Thank you for the shaking you’ve caused by telling the truth. I believe God will shake everything until the walls come down and every stone is turned over. The truth of abuse sheds a revealing, blaring, and blazing light on the evil — the blazing eyes of Lord Jesus IMO.

      This all makes me see Jesus as fierce and helps me to know Him for who He was here on earth and who He is as coming Savior. He IS the way, the truth, and the life. He IS good and He came to save those who would repent from evil and for those who refused He serves them justice in Hell. Right?!

      And in my life now with the evil of abuse exposed and boldly fought and protected against by having the truth — I KNOW the way (to live, to follow), (I am armed and protected with) the truth and (I have) life. Coincidence? Hmmm I think NOT.

      Thank you.

  4. I appreciate this. It’s a nice buffer against taking every blind spot as a sign of an abuser (which, let’s be honest, a person could do after reading some of the materials on this website and not taking things as a whole). In my case my husband had the idea he got to pull rank. Because of my mistaken beliefs about submission, I spent years doing just that, being his “yes” girl. It enabled him. One day he made a particularly unreasonable request out of his own baggage and for the first time ever I said “no”. Yes, he tantrumed, threatened to leave, etc., etc., but here’s the thing: he learned that it’s not ok to make unreasonable demands and pull rank. Our marriage is actually working for the first time. Some people might have called him an abuser (actually some did) but defining questions to ask is very important.

  5. I had friends who were leaders in the church — deacon, SS teachers, mentors. They told me that they felt they had to shield people from the truth because most people can’t handle truth. When the wife told me she was shielding ME from the truth, I firmly told her not to ever shield me from the truth. By this time I was already freeing myself from Narcissistic abuse and I firmly told her that the Bible never says that we need to be protected from truth. It says that the truth will set us free. I may struggle sometimes in my life, but the last I checked, she (and her husband) were not God, and it was not up to them to determine what was best for me. I value truth too much to be shielded from it.

    How arrogant leaders can be.

  6. Does he lie, deceive, and / or cheat to bring about his agenda?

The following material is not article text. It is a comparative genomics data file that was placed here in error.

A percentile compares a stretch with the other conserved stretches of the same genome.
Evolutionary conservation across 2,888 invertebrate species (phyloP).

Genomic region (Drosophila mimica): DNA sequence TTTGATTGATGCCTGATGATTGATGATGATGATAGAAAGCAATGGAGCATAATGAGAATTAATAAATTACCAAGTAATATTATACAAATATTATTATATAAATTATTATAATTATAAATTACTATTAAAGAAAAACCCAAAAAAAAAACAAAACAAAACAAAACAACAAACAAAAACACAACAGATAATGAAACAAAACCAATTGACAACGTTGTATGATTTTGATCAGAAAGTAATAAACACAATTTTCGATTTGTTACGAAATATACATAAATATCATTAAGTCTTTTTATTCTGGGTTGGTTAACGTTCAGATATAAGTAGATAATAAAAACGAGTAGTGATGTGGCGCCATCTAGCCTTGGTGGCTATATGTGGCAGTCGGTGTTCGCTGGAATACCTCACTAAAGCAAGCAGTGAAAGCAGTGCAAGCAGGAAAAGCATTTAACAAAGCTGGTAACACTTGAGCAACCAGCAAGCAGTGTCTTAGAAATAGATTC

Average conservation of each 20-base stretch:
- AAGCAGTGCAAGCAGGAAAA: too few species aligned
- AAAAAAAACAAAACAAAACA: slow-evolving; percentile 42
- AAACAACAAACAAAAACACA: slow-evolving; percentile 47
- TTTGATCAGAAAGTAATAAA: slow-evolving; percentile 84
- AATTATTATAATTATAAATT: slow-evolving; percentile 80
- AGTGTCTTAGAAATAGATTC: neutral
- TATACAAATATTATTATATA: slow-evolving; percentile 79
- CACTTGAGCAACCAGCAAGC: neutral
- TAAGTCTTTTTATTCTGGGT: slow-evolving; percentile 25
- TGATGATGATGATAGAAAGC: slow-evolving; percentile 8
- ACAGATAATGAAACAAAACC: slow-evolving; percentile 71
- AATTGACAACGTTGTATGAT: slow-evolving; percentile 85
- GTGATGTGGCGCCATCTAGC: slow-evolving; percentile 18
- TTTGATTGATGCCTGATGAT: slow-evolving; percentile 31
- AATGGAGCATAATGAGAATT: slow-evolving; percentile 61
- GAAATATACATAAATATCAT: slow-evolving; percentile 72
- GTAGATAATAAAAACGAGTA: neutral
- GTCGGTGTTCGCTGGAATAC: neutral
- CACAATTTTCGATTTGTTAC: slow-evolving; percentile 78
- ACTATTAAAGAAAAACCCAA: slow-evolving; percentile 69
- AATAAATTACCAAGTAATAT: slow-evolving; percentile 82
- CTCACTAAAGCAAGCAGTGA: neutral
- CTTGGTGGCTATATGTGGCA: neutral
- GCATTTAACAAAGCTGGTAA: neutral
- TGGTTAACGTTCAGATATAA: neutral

And, ditto to the ladies above. I have never been able to ask my husband anything.

    1. Thank you, ladies, for writing details about how you have been manipulated. I have derived comfort from your testimonies. Like many, I had thought the circular, illogical conversations my extremely intelligent and manipulative husband engaged in, were unique to our marriage. It is refreshing to learn that his techniques are actually typical.

      I too have developed various strategies to endure and survive his outbursts and quiet, cunning manipulative actions. I appreciate the insights into abusiveness, as that these conversations rarely, if ever return in any admission or accountability on his part and are therefore, abusive. What occurs is that conversations (more like monologues or interrogations) frequently take twists and turns which are used to probe my mind, judge my motives, and result ultimately, in finding some fault in my perceived thinking.

      I am noticing an increase in frequency of this dysfunctional, manipulative style of communication. It gets dumped on me the moment I open my eyes in the morning. Yesterday was an 100% day, every single interaction the entire day was just cause to discuss my motivations, analyze the words I used and to place judgement on my actions. It is mentally exhausting.

      Me: “Hi, honey are you up?” I heard the door to the bathroom open and wondered if it was him.

      Him: “That’s not a way to greet someone in the morning.”

      Me: “Oh, I heard a noise and I didn’t know what it was.”

      Him: “That’s what you do? Ask me a question first thing in the morning? That’s hardly a greeting.”